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Saturday our kids competed against other Catholic schools in the Pittsburgh Diocesan Championship at the Lawrence County Fairgrounds. We had high hopes for The Animal, who as a 3rd-grader has shown great promise, regularly beating runners 2 or 3 grades older. Honestly, I just wanted him to try his best. But I knew, just like his daddy, he wanted to win. We can’t help it. Competitiveness is just something that runs through our blood.
As the starter’s horn blasted and 130 boys took off across the field on that cool, damp autumn morning, my boy started off strong, maybe too strong. After he ran out of sight, I sprinted across the field to wait for him at the halfway point and urge him on.
But as I saw him turn the corner, I knew something was wrong. In every race he’s run thus far, the kid’s never changed his expression. From start to finish, he always wears his poker face, usually finishing like he just got back from a leisurely stroll around the block. But as he came down the back stretch with a mile to go, I could see that he was crying. Sobbing, actually. I wasn’t sure what was wrong — maybe he had a cramp? — but it killed me to see him that way as he continued on down the path.
The next time I saw him, with about a quarter of a mile left in the race, he was much more composed and, thankfully, no longer crying. He ended up finishing the race with an impressive sprint, not fast enough for a medal, but fast enough to make us incredibly proud. Apparently he was upset that he couldn’t catch the other, faster boys in the race. And every runner that passed him made him all the more disappointed. As a runner myself, I can say been there, felt that. Running is both physical and mental.
Jump to today for my daughter’s U-14 soccer match. Again, Boogieface is just 11 years old. This is her first time playing on a “big girls'” team, and she’s one of the smallest, greenest players on the squad. Understandably, she’s been a little tentative on the field this season, seeing that many of her teammates are literally twice her size. We know she has talent, however, and we’ve been hoping something would happen that would give her that boost of confidence she’s been oh-so needing.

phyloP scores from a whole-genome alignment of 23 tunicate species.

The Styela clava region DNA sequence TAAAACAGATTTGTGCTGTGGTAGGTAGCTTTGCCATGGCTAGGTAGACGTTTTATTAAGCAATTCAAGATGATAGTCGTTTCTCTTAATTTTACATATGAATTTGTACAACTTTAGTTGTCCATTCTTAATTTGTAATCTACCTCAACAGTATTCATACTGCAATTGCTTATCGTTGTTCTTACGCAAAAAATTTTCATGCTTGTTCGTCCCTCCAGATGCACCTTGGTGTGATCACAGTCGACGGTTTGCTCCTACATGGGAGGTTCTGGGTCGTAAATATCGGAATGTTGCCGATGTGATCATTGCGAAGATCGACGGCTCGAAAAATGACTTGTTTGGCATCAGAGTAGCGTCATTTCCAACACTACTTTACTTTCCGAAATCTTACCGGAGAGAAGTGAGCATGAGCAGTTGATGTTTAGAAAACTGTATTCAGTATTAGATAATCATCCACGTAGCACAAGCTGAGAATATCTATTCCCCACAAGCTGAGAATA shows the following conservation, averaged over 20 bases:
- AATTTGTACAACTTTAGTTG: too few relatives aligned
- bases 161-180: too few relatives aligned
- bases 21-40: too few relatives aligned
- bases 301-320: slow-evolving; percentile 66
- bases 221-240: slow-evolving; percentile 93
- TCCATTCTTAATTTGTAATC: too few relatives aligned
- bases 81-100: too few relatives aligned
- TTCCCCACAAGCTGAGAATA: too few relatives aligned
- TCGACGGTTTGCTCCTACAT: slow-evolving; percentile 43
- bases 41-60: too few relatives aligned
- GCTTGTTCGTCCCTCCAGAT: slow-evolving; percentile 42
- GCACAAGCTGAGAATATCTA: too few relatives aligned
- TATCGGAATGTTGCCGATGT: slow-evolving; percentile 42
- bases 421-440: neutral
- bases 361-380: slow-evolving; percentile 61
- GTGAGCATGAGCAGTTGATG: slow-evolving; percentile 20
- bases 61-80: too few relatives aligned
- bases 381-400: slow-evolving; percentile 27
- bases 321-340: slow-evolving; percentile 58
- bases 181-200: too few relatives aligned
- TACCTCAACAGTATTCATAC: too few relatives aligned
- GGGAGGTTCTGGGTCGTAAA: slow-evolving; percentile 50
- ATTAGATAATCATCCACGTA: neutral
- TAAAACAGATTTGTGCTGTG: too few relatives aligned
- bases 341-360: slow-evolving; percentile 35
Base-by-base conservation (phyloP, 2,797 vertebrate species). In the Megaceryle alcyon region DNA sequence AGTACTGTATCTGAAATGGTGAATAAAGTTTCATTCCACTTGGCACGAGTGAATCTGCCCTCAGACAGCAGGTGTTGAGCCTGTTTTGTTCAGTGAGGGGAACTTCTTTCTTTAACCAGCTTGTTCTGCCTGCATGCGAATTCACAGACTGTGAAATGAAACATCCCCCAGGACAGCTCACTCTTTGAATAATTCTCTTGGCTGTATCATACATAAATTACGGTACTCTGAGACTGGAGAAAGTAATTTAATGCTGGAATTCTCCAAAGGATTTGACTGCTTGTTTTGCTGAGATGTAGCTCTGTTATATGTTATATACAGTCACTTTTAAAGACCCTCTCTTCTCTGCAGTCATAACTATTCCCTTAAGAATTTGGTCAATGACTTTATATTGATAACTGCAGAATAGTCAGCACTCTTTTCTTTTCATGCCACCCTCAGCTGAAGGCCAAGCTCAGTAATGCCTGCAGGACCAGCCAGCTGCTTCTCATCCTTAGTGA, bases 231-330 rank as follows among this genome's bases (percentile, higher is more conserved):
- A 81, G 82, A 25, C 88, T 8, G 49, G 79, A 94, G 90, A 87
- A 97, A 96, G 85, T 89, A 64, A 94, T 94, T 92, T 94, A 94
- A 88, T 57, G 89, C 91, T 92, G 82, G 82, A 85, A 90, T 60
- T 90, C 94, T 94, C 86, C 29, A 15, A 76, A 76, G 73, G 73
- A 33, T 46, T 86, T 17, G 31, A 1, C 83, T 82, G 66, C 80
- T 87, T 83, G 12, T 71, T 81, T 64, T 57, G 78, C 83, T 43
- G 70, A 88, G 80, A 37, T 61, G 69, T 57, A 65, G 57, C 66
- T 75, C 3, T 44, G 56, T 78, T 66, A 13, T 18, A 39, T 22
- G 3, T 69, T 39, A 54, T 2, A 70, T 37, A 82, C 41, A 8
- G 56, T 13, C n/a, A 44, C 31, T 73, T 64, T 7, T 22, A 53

She only played a few minutes in the first half. But late in the second half, her coach had her playing up on offense at right wing. Her team had been knocking at the door and were looking to get a little cushion on their 1-0 lead.
Suddenly the center forward got possession of the ball inside the box, and seeing that her path was blocked by a defender, looked to pass the ball to another player. From my chilly, metal seat in the bleachers, I witnessed this all happening in slow motion. Boogs was wide open. The ball was bouncing as it came to her. She always passes the ball to someone else in this situation.
But not this time.
This time she watched the ball all the way to her foot, and without hesitating, kicked it right over top of the goalie and into the back of the net. It almost makes me cry just writing about it.
Needless to say, I jumped up from my seat and yelled at the top of my lungs, catching my daughter’s attention and most likely scaring the 30 or so other parents in attendance. But I didn’t care. This was a huge moment for my little girl. Her first-ever goal with this upper-level team. This was big. Something that will help her confidence and catch the eye of her coaches who will most certainly have more faith in her going forward.
So that was my weekend. Really big highs and really big lows, but most of all, incredible pride in my kids and their courage to persevere despite the odds. It was one of the greatest weekends of my life.
And unlike college, it involved no tequila whatsoever. Man, how things change.~
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